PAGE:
Moscow achieves ideal conditions — for rats


By Irina Glushchenko

MOSCOW — Ask any Muscovite what there are most of in the city, and he or she will probably answer, "Commercial street kiosks". These are ugly structures, often with steel bars on the windows, which trade in a now-familiar range of goods: chocolate, chewing gum, liquor, Barbie dolls, shoes, underwear, watches, sweaters and, above all, Chinese down-filled jackets, which in the past year have become Russians' favourite clothing.

The kiosks represent the top of the ladder. Other sellers retail their wares from folding tables, and still further down the scale are the people who spread out their goods on cardboard boxes or wooden packing crates.

All this comes under the heading of street trade. A decree by President Boris Yeltsin in February 1992 lifted virtually all restrictions on it, allowing street vendors to sell anything they liked, including highly perishable milk and meat products. The Moscow sanitary inspection service sounded the alarm, predicting that the level of gastro-intestinal infections would show an immediate rise.

And indeed, the incidence of these diseases in March and April 1992 exceeded that in the same period of the previous year by figures ranging from 10 to 100%.

Moscow Mayor Yuri Luzhkov appreciated that if this were to continue, the city would be smitten with epidemics of cholera and plague, something he could well do without in a tense political situation. Accordingly, the city government banned street trade in all types of milk and meat products, and also in mushrooms and home-preserved vegetables.

"The steps taken by the city government unquestionably had a positive effect", Moscow's chief sanitary inspector, Nikolai Shestopalov, said in a recent interview with Moscow News. "Today intestinal infections in the city are 15% below where they were last year."

However, the mayoral decree is far from being consistently observed. The huge "flea markets" that sprang up in central Moscow have been shut down, but traders who are chased from one spot migrate to another where control is not so strict. At the Byelorussia railway station, for example, street traders deal in whatever they choose, even bread, for which there are long queues in the shops. The sellers stand on the pavement from

early in the morning until late at night, and the scene is like a battlefield: there are piles of wrapping paper, bottles, fish skeletons, cabbage leaves, mandarin peels, boxes and God knows what else.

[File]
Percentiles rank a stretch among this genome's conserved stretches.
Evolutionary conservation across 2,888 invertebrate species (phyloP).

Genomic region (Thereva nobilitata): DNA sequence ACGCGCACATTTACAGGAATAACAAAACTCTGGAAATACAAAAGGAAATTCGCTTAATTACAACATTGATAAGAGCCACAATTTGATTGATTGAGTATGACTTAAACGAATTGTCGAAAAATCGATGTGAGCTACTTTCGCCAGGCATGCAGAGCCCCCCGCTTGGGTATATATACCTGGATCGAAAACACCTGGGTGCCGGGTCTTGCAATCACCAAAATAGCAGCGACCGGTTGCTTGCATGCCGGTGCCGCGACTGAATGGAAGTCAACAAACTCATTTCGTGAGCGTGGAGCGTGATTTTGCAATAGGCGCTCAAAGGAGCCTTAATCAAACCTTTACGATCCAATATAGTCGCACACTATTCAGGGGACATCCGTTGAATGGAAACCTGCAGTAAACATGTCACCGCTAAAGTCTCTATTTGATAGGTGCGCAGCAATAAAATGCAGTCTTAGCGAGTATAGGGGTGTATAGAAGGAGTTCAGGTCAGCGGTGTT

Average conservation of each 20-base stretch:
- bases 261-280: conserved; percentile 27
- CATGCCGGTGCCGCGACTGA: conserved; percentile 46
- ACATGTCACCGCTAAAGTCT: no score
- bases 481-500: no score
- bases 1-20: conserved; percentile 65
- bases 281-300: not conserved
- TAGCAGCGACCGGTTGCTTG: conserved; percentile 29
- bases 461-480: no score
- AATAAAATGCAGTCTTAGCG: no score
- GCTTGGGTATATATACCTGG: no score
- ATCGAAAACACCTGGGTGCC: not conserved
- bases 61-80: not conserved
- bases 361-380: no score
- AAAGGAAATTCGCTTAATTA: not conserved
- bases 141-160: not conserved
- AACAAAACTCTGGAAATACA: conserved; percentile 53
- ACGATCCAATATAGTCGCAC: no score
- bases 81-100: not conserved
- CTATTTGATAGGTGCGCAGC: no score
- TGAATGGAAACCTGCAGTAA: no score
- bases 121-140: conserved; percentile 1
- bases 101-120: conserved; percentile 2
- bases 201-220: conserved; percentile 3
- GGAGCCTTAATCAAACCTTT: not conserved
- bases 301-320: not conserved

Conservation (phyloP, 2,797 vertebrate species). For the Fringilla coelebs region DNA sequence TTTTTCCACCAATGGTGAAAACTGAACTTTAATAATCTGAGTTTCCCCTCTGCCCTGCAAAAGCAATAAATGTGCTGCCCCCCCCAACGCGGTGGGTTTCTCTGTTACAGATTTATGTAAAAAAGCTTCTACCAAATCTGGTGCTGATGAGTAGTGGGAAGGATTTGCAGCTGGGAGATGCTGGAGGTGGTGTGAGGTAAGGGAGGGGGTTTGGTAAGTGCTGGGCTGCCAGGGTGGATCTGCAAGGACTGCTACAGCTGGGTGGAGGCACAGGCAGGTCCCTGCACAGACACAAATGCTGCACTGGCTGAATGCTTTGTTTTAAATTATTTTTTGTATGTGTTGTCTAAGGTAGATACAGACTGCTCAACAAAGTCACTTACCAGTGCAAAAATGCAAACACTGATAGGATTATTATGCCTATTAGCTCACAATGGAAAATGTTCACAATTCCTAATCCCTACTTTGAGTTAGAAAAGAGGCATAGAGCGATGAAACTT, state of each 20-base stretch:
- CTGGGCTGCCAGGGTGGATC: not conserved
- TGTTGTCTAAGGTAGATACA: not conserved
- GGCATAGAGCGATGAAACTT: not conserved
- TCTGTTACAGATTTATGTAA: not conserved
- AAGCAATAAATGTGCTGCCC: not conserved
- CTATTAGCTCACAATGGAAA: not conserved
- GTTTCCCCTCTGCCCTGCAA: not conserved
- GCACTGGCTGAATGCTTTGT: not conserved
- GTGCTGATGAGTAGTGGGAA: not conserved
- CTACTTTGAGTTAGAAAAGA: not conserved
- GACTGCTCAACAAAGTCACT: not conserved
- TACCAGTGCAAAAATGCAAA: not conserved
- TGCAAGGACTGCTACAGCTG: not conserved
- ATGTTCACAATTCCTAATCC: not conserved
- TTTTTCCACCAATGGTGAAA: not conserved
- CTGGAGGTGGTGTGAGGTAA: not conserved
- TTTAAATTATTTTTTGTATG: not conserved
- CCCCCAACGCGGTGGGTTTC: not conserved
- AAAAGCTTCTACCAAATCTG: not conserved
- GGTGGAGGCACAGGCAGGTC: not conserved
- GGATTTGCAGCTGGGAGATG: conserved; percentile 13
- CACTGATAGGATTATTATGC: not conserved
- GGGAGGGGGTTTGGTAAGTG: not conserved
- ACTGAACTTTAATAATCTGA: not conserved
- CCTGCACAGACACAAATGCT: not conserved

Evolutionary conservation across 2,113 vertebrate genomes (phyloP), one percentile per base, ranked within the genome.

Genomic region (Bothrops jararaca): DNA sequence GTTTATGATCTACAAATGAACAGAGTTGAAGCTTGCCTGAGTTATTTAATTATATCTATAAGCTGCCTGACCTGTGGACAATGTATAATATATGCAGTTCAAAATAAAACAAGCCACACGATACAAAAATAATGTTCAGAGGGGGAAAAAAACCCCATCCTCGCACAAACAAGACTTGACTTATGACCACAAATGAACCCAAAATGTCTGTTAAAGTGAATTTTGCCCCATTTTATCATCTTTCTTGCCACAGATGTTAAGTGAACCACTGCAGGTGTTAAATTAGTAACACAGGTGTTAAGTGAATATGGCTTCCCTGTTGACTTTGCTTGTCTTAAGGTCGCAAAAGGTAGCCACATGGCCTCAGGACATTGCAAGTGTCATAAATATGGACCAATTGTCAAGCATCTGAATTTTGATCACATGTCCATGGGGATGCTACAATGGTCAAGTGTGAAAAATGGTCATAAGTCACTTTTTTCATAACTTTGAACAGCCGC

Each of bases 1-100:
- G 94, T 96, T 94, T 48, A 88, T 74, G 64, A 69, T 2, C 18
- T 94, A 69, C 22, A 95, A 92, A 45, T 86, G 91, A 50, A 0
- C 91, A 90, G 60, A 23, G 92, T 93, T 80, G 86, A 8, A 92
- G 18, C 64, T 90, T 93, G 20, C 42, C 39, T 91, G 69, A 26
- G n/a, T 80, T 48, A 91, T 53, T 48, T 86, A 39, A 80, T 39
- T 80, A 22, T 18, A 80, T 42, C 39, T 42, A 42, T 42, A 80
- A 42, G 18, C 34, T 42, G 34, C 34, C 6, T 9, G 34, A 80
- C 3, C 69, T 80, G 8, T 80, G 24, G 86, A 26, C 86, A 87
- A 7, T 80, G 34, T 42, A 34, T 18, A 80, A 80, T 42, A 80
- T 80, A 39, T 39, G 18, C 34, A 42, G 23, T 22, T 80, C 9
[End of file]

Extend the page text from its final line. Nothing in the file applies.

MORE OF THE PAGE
"You don't have to be a specialist to work out how unsanitary Moscow is", Shestopalov remarked in his interview. "The position is simply frightful!"

There is one especially clear indicator of the sanitary condition of a city, Shestopalov went on to observe. That was its population of rats. I had heard there were rats in Moscow, but, being near-sighted, I had never seen one. However, the rats have evidently been getting bigger lately. So when I was in the metro recently, and noticed a large brown creature pass unconcernedly in front of me, I realised: that was a rat.

"For rats to multiply", Shestopalov continued, "they need a roof over their heads, food and places to nest. In the Russian capital today the conditions for rats are ideal."

In recent times our city has acquired a multitude of other new inhabitants — human ones. As the enforcement of strict residence laws has broken down, scores of thousands of people from other regions have decided to try their luck in the capital. Many of these new arrivals are homeless, sleeping in railway stations, cellars and attics; their living conditions are ideal for outbreaks of infectious diseases.

"These people have unquestionably added to the problem with lice", Shestopalov observed. "Compared with last year, the number of recorded cases alone is up by 50%. Most of the people affected are children under 14."

Moscow pharmacies now offer a wide choice of treatments for lice. Alongside Russian shampoos in their modest packets, there are Western preparations selling for much more. Muscovites, however, tend to distrust foreign remedies. "The only stuff that's any good against our Russian lice", they argue, "is kerosene".

Adding to the bleakness of the picture is the fact that the authorities are in no hurry to dole out money to the sanitary services. "The Moscow city government hasn't replied to any of our numerous appeals", Shestopalov states.

It seems we'll have to wait until those who are scratching include not just ordinary people, but the city authorities as well. Then, perhaps, things will start improving for the rest of us.